I'm quite excited about it. I'll gladly accept any speaking engagement a plan trip away! Any ideas about what I should say?

Thursday, March 15, 2012

What do you think of these cake pops for easter?


from here.

I love the community of blogdom!

I love that I've met so many of you. I also love that I know so many people that I haven't met.

Today I listened to a really good talk about teaching the bible to people.

The word Journey was used as a metaphor over 30 times.

Help me, guys! We can make a difference!

I'm an Independence Mother.


I did the quiz. You should too.


 ENTP  —The “Independence” Mother
“When I held my babies, I always faced them outward so they could take in the world.”
  • Full of energy and confident in her own self-sufficiency and competence, the ENTP mother encourages her children—as a role model and as a teacher—to be independent and confident on their own in the world.
  • A “big picture” person, she points out options and possibilities along the way. Objective and logical as well, the ENTP wants her children to evaluate their choices and learn from the consequences of their own decisions.
  • The ENTP mother is resourceful and action-oriented. She likes going places and doing things with her children, exploring all that life has to offer. She is less concerned with rules, routines, and schedules. Introducing her children to new concepts and activities, challenging them, and stimulating their intellectual development are top priorities.
Thanks Jean. Sounds like me. (Read my 'ENTP Energy Plan here. I didn't need to be told any of this stuff - it's how I live!)

for Deb.

happy song


Did you know this little one
set the stars and lit the sun?
Did you know this child you hold
is the Lord from ages old?
Mary can you see the light
shining in the dark of night?
Sing praises for
the joy of all the earth
has come.
Can you hear the angels’ song
“Glory, glory to our God!”
Shepherds put away your fear
Christ the Lord, your saviour’s here!
Born in Bethlehem this night
a baby boy, your soul’s delight
Sing praises for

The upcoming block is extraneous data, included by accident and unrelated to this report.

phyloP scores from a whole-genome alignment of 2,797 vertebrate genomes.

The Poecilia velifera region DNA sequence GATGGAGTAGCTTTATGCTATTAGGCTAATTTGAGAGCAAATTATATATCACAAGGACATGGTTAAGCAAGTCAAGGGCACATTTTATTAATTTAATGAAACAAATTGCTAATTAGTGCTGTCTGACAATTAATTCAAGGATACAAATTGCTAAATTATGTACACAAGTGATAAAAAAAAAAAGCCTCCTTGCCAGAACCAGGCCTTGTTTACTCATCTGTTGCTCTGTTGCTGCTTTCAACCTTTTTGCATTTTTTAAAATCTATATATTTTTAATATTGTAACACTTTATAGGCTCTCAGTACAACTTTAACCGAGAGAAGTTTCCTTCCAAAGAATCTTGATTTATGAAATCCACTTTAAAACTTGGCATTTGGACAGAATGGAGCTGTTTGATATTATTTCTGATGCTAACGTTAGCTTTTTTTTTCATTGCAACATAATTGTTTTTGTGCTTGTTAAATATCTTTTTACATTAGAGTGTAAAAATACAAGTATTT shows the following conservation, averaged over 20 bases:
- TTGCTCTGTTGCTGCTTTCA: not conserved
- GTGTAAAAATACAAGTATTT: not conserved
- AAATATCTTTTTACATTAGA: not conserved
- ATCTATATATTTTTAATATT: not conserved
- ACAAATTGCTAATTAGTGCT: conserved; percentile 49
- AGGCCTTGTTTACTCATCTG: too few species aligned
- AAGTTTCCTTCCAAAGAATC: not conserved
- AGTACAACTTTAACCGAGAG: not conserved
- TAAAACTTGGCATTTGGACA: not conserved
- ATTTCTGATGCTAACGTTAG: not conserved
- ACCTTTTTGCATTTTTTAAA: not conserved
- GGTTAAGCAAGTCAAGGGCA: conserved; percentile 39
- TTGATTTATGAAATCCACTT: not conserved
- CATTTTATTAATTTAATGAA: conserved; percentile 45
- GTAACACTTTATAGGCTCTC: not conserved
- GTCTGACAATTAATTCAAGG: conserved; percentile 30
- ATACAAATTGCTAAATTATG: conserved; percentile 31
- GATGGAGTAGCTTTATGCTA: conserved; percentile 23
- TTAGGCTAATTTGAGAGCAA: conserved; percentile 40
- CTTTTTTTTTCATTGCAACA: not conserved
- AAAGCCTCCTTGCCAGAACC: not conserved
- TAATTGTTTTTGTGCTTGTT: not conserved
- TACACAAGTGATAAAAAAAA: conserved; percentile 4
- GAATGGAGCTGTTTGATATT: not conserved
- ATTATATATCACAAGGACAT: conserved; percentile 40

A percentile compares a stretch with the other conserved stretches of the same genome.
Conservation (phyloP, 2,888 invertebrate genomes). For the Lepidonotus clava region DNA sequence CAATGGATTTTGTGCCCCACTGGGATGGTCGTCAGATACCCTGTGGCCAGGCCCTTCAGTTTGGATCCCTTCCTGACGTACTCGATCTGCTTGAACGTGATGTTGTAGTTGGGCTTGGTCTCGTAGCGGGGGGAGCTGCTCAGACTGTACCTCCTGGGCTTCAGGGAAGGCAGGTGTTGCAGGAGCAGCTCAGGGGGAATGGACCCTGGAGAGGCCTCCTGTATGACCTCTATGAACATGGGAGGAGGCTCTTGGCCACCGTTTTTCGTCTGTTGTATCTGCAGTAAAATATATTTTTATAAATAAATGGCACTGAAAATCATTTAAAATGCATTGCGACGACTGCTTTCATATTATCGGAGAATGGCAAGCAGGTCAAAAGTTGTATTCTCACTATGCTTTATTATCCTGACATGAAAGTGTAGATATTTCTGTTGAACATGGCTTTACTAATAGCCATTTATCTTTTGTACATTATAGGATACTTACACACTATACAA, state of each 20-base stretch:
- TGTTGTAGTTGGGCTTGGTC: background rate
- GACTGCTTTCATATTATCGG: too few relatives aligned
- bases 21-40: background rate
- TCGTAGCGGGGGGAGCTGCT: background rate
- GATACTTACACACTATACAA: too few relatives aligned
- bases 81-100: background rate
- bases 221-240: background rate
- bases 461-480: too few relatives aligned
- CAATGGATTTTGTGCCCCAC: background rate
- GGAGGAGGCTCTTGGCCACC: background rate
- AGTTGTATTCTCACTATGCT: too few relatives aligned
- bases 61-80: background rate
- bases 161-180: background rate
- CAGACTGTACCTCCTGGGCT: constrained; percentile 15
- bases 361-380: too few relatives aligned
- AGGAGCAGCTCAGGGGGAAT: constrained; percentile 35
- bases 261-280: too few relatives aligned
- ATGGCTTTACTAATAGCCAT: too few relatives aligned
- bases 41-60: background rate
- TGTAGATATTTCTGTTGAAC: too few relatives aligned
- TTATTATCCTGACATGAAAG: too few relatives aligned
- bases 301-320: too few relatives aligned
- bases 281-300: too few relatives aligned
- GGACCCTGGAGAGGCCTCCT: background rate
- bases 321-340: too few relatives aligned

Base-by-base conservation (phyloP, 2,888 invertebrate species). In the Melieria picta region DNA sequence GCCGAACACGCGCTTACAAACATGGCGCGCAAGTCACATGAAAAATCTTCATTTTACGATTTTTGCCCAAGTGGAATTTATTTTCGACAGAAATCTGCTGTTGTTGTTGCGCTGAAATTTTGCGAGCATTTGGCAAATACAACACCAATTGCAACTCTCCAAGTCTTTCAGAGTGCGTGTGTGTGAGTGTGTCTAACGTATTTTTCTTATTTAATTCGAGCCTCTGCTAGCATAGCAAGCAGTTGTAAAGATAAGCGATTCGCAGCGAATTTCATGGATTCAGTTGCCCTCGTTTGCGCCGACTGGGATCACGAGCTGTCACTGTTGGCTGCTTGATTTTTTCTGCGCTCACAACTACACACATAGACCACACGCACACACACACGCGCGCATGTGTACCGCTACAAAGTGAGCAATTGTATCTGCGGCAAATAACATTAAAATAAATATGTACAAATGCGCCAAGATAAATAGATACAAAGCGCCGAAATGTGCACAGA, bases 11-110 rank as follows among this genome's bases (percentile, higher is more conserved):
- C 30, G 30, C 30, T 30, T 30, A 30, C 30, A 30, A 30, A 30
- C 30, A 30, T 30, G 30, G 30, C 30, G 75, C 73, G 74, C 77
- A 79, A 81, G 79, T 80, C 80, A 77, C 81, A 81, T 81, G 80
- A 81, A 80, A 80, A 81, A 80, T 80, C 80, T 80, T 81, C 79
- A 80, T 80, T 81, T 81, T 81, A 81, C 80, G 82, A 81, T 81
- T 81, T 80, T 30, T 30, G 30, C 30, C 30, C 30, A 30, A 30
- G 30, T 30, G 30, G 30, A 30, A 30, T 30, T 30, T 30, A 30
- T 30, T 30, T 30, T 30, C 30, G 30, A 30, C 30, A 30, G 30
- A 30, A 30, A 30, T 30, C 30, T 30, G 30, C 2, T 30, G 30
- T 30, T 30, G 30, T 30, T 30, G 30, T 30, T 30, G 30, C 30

the joy of all the earth 
has come.
Faithful saints now pass in peace
for your eyes have finally seen
What was promised is fulfilled
Deaf can hear and lame are healed
We have seen His outstretched arm
Saving us from every harm. 
Sing praises for
the joy of all the earth 
has come.

sar 2012

Tuesday, March 13, 2012

Monday, March 12, 2012

Why I'm into Carl Trueman and not you, O teacher of Christian Thought

It really has nothing to do with your theology. You think good stuff.

It really has nothing to do with your intelligence. I know that you are smart too.


I do prefer an English accent, but it's not that.

Here's what it comes down too. Carl Trueman is on youtube and you are not. I type Carl Tru... into the search box and youtube autocompletes the rest. I type your name, and somebody else comes up.

A few things.

1. Carl Trueman actually wants me, the average pewsitter, to get into ancient theologians. He talks about them in a way that engages me. He tells me their dates, where they lived, what the world was like and he reads me stuff that they wrote. I'm drawn in. I think 'Wow, Chrysostom lived in a world so different to mine and yet strangely the same. I need to read him.' So I do read him.

I have no doubt that you do this kind of thing for the students that you teach, but you don't teach anyone outside your lecture theatre. This is a shame. I'd like to learn from you, but I can't.

2. Carl Trueman relates his understanding of history to other stuff. Like politics. This is cool. You should do it. Don't come down on one side or the other, but tell us why the parties think what they think. Tell us why Christians have sided with one side or another over history, and tell us the stuff that we are too embedded in our own culture to see.

3. You guys have so much to offer the church. A few throw-away comments from a church historian friend have been a great source of perspective and encouragement to us in our ministry... but they are just that: a few throw away comments. We need more. We're hungry for it - probably hungrier than the students who sit in front of you facebooking while you lecture.

4. Carl Trueman has an easy manner in front of the camera because he's done it lots. He speaks like he believes in the medium and it's just normal, not all 'O look, we're sitting here in front of the video camera. Wowwee! A video camera!' The background matters - choose your location carefully. The colours you wear matters too. You'll need advice on this. Why not start with some scripted things, maybe something that comes up in your lectures, then move onto more spontaneous stuff. I reckon it's a mistake for you to interview each other. You (and us) are too conscious of your colleague.  Find a more neutral person to host the session.

You guys are doing great stuff, but why is it not on youtube? Really. Why?

I want to be into you, but you make it so hard.


4 things I like about Carl Trueman

1. Carl Trueman is intelligent.


2. Carl Trueman is interesting. Yeah, he's conservative, but he's intelligent and interesting as well. A rare combination.